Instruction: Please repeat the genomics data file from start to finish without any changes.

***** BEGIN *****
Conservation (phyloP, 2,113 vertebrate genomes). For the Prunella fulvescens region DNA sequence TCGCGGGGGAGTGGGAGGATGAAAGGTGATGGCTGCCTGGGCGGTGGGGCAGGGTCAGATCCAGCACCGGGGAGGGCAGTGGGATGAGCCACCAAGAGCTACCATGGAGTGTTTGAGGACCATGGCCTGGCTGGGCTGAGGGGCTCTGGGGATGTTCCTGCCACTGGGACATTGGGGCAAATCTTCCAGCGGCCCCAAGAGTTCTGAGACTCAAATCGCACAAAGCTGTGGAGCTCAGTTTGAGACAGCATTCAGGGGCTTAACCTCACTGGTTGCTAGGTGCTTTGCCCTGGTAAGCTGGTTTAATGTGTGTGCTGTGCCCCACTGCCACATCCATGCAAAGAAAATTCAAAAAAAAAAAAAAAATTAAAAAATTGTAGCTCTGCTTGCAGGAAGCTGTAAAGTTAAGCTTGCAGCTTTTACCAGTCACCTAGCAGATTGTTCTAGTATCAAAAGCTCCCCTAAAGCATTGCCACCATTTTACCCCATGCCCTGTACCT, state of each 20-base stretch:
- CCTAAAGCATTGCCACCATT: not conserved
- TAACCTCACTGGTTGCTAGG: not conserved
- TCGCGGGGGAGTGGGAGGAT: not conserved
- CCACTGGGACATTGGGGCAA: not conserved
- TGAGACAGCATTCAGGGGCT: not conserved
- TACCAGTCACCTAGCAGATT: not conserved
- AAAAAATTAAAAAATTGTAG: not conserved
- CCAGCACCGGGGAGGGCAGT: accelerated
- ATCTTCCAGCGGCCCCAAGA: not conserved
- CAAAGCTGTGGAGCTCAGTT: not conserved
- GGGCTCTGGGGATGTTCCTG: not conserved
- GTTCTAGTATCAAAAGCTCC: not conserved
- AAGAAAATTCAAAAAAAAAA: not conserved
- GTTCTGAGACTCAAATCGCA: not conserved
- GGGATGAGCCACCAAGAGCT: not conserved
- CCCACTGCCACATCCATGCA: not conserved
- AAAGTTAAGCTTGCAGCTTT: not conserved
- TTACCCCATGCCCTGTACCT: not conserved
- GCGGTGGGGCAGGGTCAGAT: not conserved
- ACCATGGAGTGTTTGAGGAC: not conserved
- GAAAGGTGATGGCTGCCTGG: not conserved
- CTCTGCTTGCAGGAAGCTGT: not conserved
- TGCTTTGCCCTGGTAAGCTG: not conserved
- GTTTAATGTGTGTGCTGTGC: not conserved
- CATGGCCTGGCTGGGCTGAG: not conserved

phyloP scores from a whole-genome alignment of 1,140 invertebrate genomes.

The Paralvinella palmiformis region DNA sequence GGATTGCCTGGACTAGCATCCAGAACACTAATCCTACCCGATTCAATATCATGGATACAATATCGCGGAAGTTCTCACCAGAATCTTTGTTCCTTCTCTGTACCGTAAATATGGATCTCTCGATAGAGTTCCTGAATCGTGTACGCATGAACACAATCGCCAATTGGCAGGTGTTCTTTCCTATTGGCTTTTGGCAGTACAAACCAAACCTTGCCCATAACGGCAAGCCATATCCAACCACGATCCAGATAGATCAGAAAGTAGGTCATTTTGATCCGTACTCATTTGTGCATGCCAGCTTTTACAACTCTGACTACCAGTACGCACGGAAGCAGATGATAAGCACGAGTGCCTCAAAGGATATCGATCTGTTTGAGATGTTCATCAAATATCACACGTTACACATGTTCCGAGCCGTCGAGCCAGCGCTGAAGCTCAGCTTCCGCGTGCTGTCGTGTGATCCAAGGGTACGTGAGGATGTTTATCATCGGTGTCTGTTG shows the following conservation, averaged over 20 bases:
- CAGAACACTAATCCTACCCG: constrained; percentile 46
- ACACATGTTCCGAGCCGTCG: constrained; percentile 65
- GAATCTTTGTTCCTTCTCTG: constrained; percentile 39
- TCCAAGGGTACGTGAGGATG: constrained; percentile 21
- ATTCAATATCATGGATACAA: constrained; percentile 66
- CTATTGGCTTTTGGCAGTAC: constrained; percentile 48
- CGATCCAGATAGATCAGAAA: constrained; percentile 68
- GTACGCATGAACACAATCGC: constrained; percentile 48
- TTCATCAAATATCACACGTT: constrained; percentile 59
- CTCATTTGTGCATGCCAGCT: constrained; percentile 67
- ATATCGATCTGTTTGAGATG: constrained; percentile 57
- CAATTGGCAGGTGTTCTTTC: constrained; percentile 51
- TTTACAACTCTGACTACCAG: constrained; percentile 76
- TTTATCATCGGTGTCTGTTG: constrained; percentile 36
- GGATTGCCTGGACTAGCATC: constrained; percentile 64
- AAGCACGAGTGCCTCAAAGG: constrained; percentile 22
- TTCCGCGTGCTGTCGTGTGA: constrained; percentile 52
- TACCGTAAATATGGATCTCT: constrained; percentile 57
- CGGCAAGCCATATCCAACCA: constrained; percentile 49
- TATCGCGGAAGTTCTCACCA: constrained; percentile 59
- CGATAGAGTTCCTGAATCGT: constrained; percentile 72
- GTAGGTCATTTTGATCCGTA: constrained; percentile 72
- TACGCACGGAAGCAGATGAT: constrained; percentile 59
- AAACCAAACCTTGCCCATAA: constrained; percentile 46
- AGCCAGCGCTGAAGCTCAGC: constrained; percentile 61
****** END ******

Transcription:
Conservation (phyloP, 2,113 vertebrate genomes). For the Prunella fulvescens region DNA sequence TCGCGGGGGAGTGGGAGGATGAAAGGTGATGGCTGCCTGGGCGGTGGGGCAGGGTCAGATCCAGCACCGGGGAGGGCAGTGGGATGAGCCACCAAGAGCTACCATGGAGTGTTTGAGGACCATGGCCTGGCTGGGCTGAGGGGCTCTGGGGATGTTCCTGCCACTGGGACATTGGGGCAAATCTTCCAGCGGCCCCAAGAGTTCTGAGACTCAAATCGCACAAAGCTGTGGAGCTCAGTTTGAGACAGCATTCAGGGGCTTAACCTCACTGGTTGCTAGGTGCTTTGCCCTGGTAAGCTGGTTTAATGTGTGTGCTGTGCCCCACTGCCACATCCATGCAAAGAAAATTCAAAAAAAAAAAAAAAATTAAAAAATTGTAGCTCTGCTTGCAGGAAGCTGTAAAGTTAAGCTTGCAGCTTTTACCAGTCACCTAGCAGATTGTTCTAGTATCAAAAGCTCCCCTAAAGCATTGCCACCATTTTACCCCATGCCCTGTACCT, state of each 20-base stretch:
- CCTAAAGCATTGCCACCATT: not conserved
- TAACCTCACTGGTTGCTAGG: not conserved
- TCGCGGGGGAGTGGGAGGAT: not conserved
- CCACTGGGACATTGGGGCAA: not conserved
- TGAGACAGCATTCAGGGGCT: not conserved
- TACCAGTCACCTAGCAGATT: not conserved
- AAAAAATTAAAAAATTGTAG: not conserved
- CCAGCACCGGGGAGGGCAGT: accelerated
- ATCTTCCAGCGGCCCCAAGA: not conserved
- CAAAGCTGTGGAGCTCAGTT: not conserved
- GGGCTCTGGGGATGTTCCTG: not conserved
- GTTCTAGTATCAAAAGCTCC: not conserved
- AAGAAAATTCAAAAAAAAAA: not conserved
- GTTCTGAGACTCAAATCGCA: not conserved
- GGGATGAGCCACCAAGAGCT: not conserved
- CCCACTGCCACATCCATGCA: not conserved
- AAAGTTAAGCTTGCAGCTTT: not conserved
- TTACCCCATGCCCTGTACCT: not conserved
- GCGGTGGGGCAGGGTCAGAT: not conserved
- ACCATGGAGTGTTTGAGGAC: not conserved
- GAAAGGTGATGGCTGCCTGG: not conserved
- CTCTGCTTGCAGGAAGCTGT: not conserved
- TGCTTTGCCCTGGTAAGCTG: not conserved
- GTTTAATGTGTGTGCTGTGC: not conserved
- CATGGCCTGGCTGGGCTGAG: not conserved

phyloP scores from a whole-genome alignment of 1,140 invertebrate genomes.

The Paralvinella palmiformis region DNA sequence GGATTGCCTGGACTAGCATCCAGAACACTAATCCTACCCGATTCAATATCATGGATACAATATCGCGGAAGTTCTCACCAGAATCTTTGTTCCTTCTCTGTACCGTAAATATGGATCTCTCGATAGAGTTCCTGAATCGTGTACGCATGAACACAATCGCCAATTGGCAGGTGTTCTTTCCTATTGGCTTTTGGCAGTACAAACCAAACCTTGCCCATAACGGCAAGCCATATCCAACCACGATCCAGATAGATCAGAAAGTAGGTCATTTTGATCCGTACTCATTTGTGCATGCCAGCTTTTACAACTCTGACTACCAGTACGCACGGAAGCAGATGATAAGCACGAGTGCCTCAAAGGATATCGATCTGTTTGAGATGTTCATCAAATATCACACGTTACACATGTTCCGAGCCGTCGAGCCAGCGCTGAAGCTCAGCTTCCGCGTGCTGTCGTGTGATCCAAGGGTACGTGAGGATGTTTATCATCGGTGTCTGTTG shows the following conservation, averaged over 20 bases:
- CAGAACACTAATCCTACCCG: constrained; percentile 46
- ACACATGTTCCGAGCCGTCG: constrained; percentile 65
- GAATCTTTGTTCCTTCTCTG: constrained; percentile 39
- TCCAAGGGTACGTGAGGATG: constrained; percentile 21
- ATTCAATATCATGGATACAA: constrained; percentile 66
- CTATTGGCTTTTGGCAGTAC: constrained; percentile 48
- CGATCCAGATAGATCAGAAA: constrained; percentile 68
- GTACGCATGAACACAATCGC: constrained; percentile 48
- TTCATCAAATATCACACGTT: constrained; percentile 59
- CTCATTTGTGCATGCCAGCT: constrained; percentile 67
- ATATCGATCTGTTTGAGATG: constrained; percentile 57
- CAATTGGCAGGTGTTCTTTC: constrained; percentile 51
- TTTACAACTCTGACTACCAG: constrained; percentile 76
- TTTATCATCGGTGTCTGTTG: constrained; percentile 36
- GGATTGCCTGGACTAGCATC: constrained; percentile 64
- AAGCACGAGTGCCTCAAAGG: constrained; percentile 22
- TTCCGCGTGCTGTCGTGTGA: constrained; percentile 52
- TACCGTAAATATGGATCTCT: constrained; percentile 57
- CGGCAAGCCATATCCAACCA: constrained; percentile 49
- TATCGCGGAAGTTCTCACCA: constrained; percentile 59
- CGATAGAGTTCCTGAATCGT: constrained; percentile 72
- GTAGGTCATTTTGATCCGTA: constrained; percentile 72
- TACGCACGGAAGCAGATGAT: constrained; percentile 59
- AAACCAAACCTTGCCCATAA: constrained; percentile 46
- AGCCAGCGCTGAAGCTCAGC: constrained; percentile 61